There's a leadership crisis in Washington.
Although we've re-elected President Barack Obama, much of the president's success depends on what happens in Congress. If we want our country to move forward over the next four years, we need Congress and the president to put political point-scoring aside and work to solve our country's most pressing problems.
The most immediate challenge is the fiscal cliff, which threatens to push America back into recession, unless Democrats and Republicans in Congress — working with the White House — can cast aside partisan interests in favor of a balanced solution. Each side will have no choice but to support some things it doesn't like and take political risks. But with the fiscal cliff looming at the end of the year, time is running out and tough choices are necessary.
It has become clear that fundamental change is needed to make Congress work more efficiently and effectively to address this cliff and more of America's most pressing problems. Given how little time our representatives spend actually working together, it's no surprise that breakthroughs are few and far between. House members spend almost as much time in their home district or traveling as they do legislating. Instead of working at problem solving in Congress, they are focused on partisan infighting and planning the next campaign.
In order to truly solve problems, lawmakers need to come out from behind their bunkers and start talking with colleagues on the other side of the aisle. It's happened before. President Ronald Reagan and Democratic Speaker Tip O'Neill put partisan interests aside to shore up Social Security's finances. A Democratic Congress and President Dwight Eisenhower agreed to build the interstate highway system. More recently, President Bill Clinton worked with Republicans in Congress to reform welfare programs.
We can't wait for Washington to get to work. That's why No Labels — a growing grassroots movement of about 600,000 Democrats, Republicans and independents who favor a new politics of problem solving — has put together two common-sense action plans — Make Congress Work! and Make the Presidency Work! These plans would improve communications across partisan lines, modify or eliminate rules that promote gridlock, and establish new timetables for taking action. Most importantly, they would foster a new environment of leadership in Washington.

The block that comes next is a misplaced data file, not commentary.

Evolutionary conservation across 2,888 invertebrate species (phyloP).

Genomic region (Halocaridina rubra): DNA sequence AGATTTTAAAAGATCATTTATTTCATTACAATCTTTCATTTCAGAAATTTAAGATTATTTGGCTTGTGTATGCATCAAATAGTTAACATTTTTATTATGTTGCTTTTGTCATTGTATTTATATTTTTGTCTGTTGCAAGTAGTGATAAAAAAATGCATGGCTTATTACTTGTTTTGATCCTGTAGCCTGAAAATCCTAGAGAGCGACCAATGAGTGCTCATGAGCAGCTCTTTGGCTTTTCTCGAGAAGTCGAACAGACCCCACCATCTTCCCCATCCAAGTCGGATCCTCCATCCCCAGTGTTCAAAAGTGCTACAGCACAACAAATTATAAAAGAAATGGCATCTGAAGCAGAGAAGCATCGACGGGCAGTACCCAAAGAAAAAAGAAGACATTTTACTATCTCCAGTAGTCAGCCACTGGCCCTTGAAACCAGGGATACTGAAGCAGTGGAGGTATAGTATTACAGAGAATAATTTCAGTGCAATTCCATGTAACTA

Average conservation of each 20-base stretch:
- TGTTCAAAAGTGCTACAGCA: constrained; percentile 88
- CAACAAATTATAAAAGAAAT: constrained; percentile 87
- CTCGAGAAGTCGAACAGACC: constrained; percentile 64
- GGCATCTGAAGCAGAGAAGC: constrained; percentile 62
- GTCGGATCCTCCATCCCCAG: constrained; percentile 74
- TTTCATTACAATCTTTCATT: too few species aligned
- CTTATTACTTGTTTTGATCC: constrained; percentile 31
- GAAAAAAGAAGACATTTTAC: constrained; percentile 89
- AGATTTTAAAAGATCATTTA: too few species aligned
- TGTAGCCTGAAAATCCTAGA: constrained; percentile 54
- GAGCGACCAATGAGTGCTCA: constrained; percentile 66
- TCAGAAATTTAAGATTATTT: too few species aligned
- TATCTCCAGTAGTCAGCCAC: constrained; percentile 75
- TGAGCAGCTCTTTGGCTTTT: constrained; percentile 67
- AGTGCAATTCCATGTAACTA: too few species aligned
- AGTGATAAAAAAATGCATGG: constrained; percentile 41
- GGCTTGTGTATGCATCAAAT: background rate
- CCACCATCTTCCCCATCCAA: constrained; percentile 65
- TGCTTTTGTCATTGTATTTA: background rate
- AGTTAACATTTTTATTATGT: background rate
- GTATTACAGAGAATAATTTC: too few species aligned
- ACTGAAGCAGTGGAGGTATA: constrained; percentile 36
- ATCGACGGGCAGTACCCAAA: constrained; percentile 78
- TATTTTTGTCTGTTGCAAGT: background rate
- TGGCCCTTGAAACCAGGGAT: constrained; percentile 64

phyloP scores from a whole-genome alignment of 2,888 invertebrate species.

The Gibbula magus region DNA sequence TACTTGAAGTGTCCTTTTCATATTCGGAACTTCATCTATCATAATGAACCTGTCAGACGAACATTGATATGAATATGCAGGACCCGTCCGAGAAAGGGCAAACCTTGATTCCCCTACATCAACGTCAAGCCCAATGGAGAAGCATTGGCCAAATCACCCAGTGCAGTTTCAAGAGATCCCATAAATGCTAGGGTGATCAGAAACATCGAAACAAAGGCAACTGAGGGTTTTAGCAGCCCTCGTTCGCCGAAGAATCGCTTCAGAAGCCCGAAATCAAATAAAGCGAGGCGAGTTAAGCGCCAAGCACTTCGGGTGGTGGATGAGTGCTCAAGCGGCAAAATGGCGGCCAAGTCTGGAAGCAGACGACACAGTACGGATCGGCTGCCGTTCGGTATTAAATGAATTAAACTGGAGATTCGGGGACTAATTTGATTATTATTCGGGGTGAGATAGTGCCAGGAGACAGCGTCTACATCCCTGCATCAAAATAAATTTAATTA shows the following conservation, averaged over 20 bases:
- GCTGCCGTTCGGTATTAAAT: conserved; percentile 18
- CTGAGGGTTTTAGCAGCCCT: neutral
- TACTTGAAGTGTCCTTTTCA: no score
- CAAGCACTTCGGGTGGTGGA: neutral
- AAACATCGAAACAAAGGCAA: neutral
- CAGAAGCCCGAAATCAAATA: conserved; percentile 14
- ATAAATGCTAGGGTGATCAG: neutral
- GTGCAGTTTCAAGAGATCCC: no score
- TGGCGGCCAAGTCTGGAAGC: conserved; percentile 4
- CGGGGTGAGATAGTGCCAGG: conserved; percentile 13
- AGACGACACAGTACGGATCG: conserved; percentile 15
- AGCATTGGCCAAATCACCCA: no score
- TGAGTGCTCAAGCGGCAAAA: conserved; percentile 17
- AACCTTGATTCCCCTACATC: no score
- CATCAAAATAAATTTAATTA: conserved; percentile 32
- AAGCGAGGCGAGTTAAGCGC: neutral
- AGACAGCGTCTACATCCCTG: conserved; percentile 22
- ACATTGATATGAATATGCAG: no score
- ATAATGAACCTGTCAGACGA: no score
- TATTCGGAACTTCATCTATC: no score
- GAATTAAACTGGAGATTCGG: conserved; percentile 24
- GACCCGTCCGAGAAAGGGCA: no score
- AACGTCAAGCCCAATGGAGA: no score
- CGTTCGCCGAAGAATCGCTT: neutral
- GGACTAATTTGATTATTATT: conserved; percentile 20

Among the ideas is the “No Budget, No Pay Act,” which would cut pay to members of Congress when spending bills aren't passed on time. So far, the bill has bipartisan support from 92 co-sponsors in the House and Senate. Make Congress Work! would also require agreement by the president and Congress to base budget talks on a common set of fiscal facts from an independent expert, regular meetings among the leaders of both parties, quick Senate votes on presidential appointees, revised Congressional scheduling so lawmakers spend more time at work, and updated filibuster rules so the Senate can vote on legislation in a timely fashion.
No Labels' proposals aren't the only ideas for fixing government. Changes in primary elections have been adopted in some states in hopes of eliminating partisanship. Some propose reform of campaign financing; others would restrict gerrymandering, the practice of designing the boundaries of congressional districts for partisan advantage. But those ideas involve very lengthy and often state-by-state action — too time-consuming for the immediate governing emergency we face today. And worse, within today's political status quo, many of those kinds of measures would never receive a hearing.
By contrast, most of the No Labels ideas can be implemented quickly by congressional leaders themselves without difficult legislative fights or the intrusions of lobbyists and special interests. Some require agreement by the president, which can happen overnight.
We need leadership that is willing to step up for the country even when it means breaking with comfortable habits. As concerned citizens, it's also our job to speak out by encouraging leadership and rewarding the problem-solvers who are willing to make the challenging decisions. Americans who want change need to phone, write, email and tweet their legislators to get moving.
Partisan gamesmanship in Washington is at its worst, but we can't stand idly by while our nation's problems continue to grow. To help direct change in the right direction, concerned citizens must speak out so that political leaders feel the heat. A good place to start is NoLabels.org, where citizens (and lawmakers) can read our plans and join the movement to put America's interest ahead of party politics.